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Division of Human Resources


Onboarding

Onboarding is more than just planning for a new employee's first day, which is why managers need to prepare and plan ahead.

UofSC uses an online system called PeopleAdmin to manage positions, track applicants, hire new employees and provide important information to help them get settled into their new positions. The automated system allows employees to complete most of their new hire documentation at home. Managers assign checklists to new employees through the system which generates an automated workflow. Checklists include tasks for employees to complete such as the I-9, university policy review, benefits orientations, and parking. The critical checklist contains urgent tasks that must be completed before employees can be hired into the HR and Payroll system, and granted technology access. It is imperative that new employees complete the assigned documents promptly to prevent any delays. Managers may also assign additional tasks to new employees that are unique to their position at USC and to the location at which they were hired.

Onboarding Best Practices

Onboarding is an investment in employee retention and productivity, and managers play a critical role in planning and implementing the onboarding process for new employees.

Often, employees feel a stronger connection to the organization and to his or her immediate team when properly engaged. As a result, these employees are more successful contributors.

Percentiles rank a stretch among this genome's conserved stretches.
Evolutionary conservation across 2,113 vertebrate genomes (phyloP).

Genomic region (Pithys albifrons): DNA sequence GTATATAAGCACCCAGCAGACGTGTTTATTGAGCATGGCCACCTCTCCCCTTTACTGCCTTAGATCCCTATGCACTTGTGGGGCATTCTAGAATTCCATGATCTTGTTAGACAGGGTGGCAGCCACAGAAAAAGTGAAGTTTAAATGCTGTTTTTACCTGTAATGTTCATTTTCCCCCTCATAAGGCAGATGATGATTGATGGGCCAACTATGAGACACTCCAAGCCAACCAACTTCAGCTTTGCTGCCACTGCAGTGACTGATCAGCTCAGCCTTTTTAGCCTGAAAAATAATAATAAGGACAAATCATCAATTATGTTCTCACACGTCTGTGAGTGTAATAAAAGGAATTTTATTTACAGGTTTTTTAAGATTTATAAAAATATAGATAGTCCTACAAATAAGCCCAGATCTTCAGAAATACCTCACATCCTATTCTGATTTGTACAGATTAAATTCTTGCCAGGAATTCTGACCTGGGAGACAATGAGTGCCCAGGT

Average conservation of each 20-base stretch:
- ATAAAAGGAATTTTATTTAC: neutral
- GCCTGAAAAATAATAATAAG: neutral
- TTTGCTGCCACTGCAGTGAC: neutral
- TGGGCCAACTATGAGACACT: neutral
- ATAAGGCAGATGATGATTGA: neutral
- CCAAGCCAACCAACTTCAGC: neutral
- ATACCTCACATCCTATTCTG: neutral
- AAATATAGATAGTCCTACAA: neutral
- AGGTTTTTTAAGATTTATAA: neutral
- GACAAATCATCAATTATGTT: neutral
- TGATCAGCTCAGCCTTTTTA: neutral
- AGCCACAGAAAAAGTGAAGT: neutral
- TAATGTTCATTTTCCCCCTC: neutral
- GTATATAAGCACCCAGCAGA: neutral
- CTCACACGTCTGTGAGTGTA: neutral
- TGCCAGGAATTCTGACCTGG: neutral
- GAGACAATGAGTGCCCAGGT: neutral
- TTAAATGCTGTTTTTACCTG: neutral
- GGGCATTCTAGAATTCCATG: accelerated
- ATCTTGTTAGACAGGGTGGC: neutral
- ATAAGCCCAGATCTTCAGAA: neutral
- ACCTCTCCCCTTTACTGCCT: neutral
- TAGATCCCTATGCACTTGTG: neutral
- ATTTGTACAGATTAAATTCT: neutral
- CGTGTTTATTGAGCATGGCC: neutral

If executed properly, the onboarding process should last at least through the employee's third month of employment. Below are some suggested best practices to follow.

Develop a Schedule for the First Day
While it is important to not overwhelm the new employee with too much information, there are key areas that should be covered on the first day. The new employee should be able to navigate the immediate physical environment, use basic communication and work equipment and know what to expect next. Many first day activities will be influenced by the job itself.

When creating a schedule for a new hire’s first day, keep in mind that although most new employees prefer not to be left with nothing to do, they generally appreciate some “down” time to explore their work space and review information they’ve received.

Establish Strong Communication
When supervisors and employees communicate effectively, it can help establish an environment of trust and respect, and optimize productivity and quality. The pattern of communication between a manager and a new employee start before his/her first day on the job. Discussing each other’s communication preferences early on can add clarity to formal and informal exchanges. Let the employee know your preferred means of communication.